Here I would like to announce a project. The project will be something of an undertaking, and that's part of why I want to enlist the help of my friends and readers. Getting you involved also helps let people practice this valuable skill and should spread the exposure of it much more widely.
We will "Boghossify" Pope Francis's June 2013 Encyclical Letter "Lumen Fidei," which is to say that we will take this letter in which Francis explains the notion of faith "to the bishops priests and deacons / consecrated persons / and the lay faithful," and clarify it via Peter Boghossians analysis of the word "faith" in his Manual for Creating Atheists. Francis has composed this document in sixty parts, and I encourage anyone that takes up the task to Boghossify one or a few of them. We'll aim, eventually, to cover the whole thing, and as the project develops, I'll create an entry on this blog that links to each one.
The process is relatively straightforward but somewhat time-consuming. One should simply replace each instance of the word "faith" in the document with some variant on Peter Boghossian's analysis of that word: "pretending to know something one doesn't know." I strongly urge copy editing after replacement, so that the meaning is conveyed clearly without awkward grammar. Sometimes, words like "believe," "hope," and "trust" also have to be modified along this theme in order to make sense of things. This, of course, is because those words are often used as inappropriate synonyms for "faith." I also frequently find it helpful to place "pretend to know" before statements of articles of faith, since in reality, that's what they're doing. Feel free (read: encouraged) to copy my style.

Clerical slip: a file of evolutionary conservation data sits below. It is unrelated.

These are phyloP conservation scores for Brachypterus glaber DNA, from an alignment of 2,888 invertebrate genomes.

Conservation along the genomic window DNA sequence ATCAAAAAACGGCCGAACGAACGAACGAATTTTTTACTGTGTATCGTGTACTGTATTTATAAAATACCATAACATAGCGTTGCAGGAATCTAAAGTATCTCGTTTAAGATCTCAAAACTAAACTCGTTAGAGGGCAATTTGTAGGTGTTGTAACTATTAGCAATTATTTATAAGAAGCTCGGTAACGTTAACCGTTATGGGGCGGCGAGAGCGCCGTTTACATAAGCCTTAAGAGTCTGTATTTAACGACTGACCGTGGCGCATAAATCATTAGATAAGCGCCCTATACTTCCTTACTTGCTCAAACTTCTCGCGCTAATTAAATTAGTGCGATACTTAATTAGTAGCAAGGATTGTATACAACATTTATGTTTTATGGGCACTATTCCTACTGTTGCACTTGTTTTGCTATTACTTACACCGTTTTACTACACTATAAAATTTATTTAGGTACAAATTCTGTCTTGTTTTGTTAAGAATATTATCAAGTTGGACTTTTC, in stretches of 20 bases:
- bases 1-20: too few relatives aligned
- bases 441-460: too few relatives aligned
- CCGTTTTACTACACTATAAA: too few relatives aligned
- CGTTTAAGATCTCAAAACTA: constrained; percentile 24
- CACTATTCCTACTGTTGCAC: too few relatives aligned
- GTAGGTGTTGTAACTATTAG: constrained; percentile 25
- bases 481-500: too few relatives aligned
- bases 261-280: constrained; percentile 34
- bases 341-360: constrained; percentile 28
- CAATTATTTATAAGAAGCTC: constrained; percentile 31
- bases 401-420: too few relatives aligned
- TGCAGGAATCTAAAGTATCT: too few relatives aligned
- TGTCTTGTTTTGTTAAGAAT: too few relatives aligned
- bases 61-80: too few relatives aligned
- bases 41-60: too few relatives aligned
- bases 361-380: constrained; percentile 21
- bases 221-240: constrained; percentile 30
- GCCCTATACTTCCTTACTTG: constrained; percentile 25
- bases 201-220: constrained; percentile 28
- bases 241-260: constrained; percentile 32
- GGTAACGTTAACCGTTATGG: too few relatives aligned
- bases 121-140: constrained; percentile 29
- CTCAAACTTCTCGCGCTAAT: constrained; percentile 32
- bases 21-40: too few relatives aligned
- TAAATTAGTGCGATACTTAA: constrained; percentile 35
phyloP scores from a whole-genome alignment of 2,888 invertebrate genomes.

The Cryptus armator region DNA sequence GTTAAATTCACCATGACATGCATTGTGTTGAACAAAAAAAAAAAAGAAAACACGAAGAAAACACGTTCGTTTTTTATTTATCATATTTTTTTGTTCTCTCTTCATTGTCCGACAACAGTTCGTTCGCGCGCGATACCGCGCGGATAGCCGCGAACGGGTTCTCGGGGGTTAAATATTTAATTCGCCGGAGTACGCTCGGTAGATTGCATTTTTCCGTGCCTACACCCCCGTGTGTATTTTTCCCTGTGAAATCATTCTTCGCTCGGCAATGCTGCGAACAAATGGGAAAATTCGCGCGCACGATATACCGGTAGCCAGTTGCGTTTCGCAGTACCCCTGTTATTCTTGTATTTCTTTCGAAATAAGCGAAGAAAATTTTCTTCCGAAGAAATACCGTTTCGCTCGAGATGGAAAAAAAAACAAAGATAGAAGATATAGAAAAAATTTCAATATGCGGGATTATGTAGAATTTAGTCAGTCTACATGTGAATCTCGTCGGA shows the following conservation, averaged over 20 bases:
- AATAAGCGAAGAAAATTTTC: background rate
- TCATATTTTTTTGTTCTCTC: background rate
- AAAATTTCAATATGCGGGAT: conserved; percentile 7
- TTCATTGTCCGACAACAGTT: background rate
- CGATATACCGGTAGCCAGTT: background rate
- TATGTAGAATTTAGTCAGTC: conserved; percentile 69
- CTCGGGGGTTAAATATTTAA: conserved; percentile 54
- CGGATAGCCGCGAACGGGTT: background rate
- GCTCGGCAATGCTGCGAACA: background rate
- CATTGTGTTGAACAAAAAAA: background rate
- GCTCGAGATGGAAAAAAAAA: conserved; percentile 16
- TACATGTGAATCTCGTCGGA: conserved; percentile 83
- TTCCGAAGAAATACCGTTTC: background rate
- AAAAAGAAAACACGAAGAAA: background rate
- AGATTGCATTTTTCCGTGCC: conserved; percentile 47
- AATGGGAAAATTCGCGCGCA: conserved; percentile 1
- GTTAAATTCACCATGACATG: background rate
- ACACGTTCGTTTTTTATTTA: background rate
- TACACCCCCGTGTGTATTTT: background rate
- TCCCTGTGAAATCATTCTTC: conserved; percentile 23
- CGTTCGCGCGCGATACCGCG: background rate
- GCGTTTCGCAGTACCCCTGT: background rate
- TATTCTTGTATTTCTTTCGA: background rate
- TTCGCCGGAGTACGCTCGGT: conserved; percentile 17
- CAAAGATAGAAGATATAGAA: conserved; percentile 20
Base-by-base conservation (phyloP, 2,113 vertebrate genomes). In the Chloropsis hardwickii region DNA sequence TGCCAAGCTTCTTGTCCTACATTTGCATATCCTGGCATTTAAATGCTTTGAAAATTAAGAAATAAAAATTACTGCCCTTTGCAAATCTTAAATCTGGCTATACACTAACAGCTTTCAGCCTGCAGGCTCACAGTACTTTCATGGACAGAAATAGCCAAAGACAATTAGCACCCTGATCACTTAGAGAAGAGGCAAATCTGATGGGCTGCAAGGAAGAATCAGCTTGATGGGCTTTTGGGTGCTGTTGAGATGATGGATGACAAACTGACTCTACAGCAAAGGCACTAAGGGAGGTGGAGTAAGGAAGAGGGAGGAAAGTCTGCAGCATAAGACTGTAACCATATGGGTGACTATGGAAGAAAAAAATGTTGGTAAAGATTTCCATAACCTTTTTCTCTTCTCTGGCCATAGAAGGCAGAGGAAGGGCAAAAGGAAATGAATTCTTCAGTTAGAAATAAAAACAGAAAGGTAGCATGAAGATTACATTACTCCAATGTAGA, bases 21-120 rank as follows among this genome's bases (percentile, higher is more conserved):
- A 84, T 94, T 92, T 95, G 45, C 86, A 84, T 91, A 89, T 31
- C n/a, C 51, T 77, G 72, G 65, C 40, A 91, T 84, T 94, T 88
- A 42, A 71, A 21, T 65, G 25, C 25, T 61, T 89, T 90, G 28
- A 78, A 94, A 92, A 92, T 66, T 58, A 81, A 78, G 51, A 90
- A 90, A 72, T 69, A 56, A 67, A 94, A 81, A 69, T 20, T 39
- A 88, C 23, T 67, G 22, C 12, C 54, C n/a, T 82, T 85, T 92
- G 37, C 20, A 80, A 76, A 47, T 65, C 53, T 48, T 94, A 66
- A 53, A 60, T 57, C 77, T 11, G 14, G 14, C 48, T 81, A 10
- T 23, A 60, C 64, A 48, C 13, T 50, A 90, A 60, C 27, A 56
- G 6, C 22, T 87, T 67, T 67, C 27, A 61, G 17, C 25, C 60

To get things started, I will Boghossify the first section in another entry on this blog in a few moments (Link to project). That page will serve as the home-base for links to the remaining sections, if anyone decides to take them upon themselves.
Contributions can be published on your own blogs or websites or left in the comments on either of these two posts about the project. Further, if the exercise helped you better understand Boghossian's analysis of the term "faith" or illuminated the meaning of that word in a new way for you, I'd love to read that in the comments as well.
Vatican lawyers, and those scared of them, should recognize that as a parody of the pope's work, such endeavors are protected under Fair Use clauses in copyright law.
Thanks to Miranda Celeste Hale for bringing this to my attention, and thanks to the suggestion of Peter Boghossian that this document would be fun and illuminating to "Boghossify," as I've termed things.
Go here to see what's been done and get started!